Step 2. Listen to your client and ask the right questions
How many times have you walked into a meeting fully prepared with a long pitch about why a prospect should choose you to plan his or her event?
Another factor that can damage trust between your brand and your prospects is your eagerness to talk, instead of listening.
While a powerful pitch is obviously important, first you must listen to what your potential client has to say, and then ask the right questions. Confirm the event details, ask what the prospect’s preferences are and how he or she plans to reach the audience, and his or her main objective.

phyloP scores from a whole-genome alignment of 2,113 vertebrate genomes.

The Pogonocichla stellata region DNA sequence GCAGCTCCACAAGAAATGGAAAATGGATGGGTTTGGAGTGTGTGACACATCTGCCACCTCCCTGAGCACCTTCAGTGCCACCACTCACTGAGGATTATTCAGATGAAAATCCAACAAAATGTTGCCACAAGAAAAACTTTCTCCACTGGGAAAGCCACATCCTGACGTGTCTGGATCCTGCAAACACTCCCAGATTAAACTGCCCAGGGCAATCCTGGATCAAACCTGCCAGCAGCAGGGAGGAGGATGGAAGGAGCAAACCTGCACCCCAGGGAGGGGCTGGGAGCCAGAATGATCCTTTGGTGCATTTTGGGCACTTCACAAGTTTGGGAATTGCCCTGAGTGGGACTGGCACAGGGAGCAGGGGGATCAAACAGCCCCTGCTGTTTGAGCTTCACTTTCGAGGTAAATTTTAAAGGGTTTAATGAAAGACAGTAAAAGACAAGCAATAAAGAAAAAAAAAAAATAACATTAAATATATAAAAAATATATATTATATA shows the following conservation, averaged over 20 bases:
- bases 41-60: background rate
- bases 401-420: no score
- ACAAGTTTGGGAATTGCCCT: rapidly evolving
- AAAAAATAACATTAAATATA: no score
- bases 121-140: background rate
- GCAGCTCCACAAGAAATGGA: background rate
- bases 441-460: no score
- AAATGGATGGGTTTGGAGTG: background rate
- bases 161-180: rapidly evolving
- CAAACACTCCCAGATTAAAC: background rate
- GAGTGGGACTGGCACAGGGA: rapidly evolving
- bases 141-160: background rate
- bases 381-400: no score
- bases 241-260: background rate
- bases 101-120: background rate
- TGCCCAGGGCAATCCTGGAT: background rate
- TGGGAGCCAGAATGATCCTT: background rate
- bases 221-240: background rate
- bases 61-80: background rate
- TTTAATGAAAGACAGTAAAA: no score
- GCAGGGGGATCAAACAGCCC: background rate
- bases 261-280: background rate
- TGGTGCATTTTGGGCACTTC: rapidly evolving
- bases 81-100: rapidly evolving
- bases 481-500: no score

Have prepared a document with preloaded questions, but also be ready to ask questions in-situ, depending on what your prospect has to say.
Step 3. Be agile in presenting your feedback
If the prospect asks you for a draft of the contract, an estimated quote, or a quick proposal, don’t wait days to prepare and send it. Be responsive and react quickly.
Don’t let too much time pass between the request and the delivery.
If you make your prospects wait too long, they might start looking elsewhere. The quicker you respond, the more trust they’ll have in your professionalism and commitment.
Step 4. Go the extra mile when designing the event project
If you successfully passed the first step with your prospects and they ask you to design an event project, don’t stop here. The worst thing you can do is sit back, relax, and think that there’s nothing that can break the deal between you and your clients.
Building trust is constant.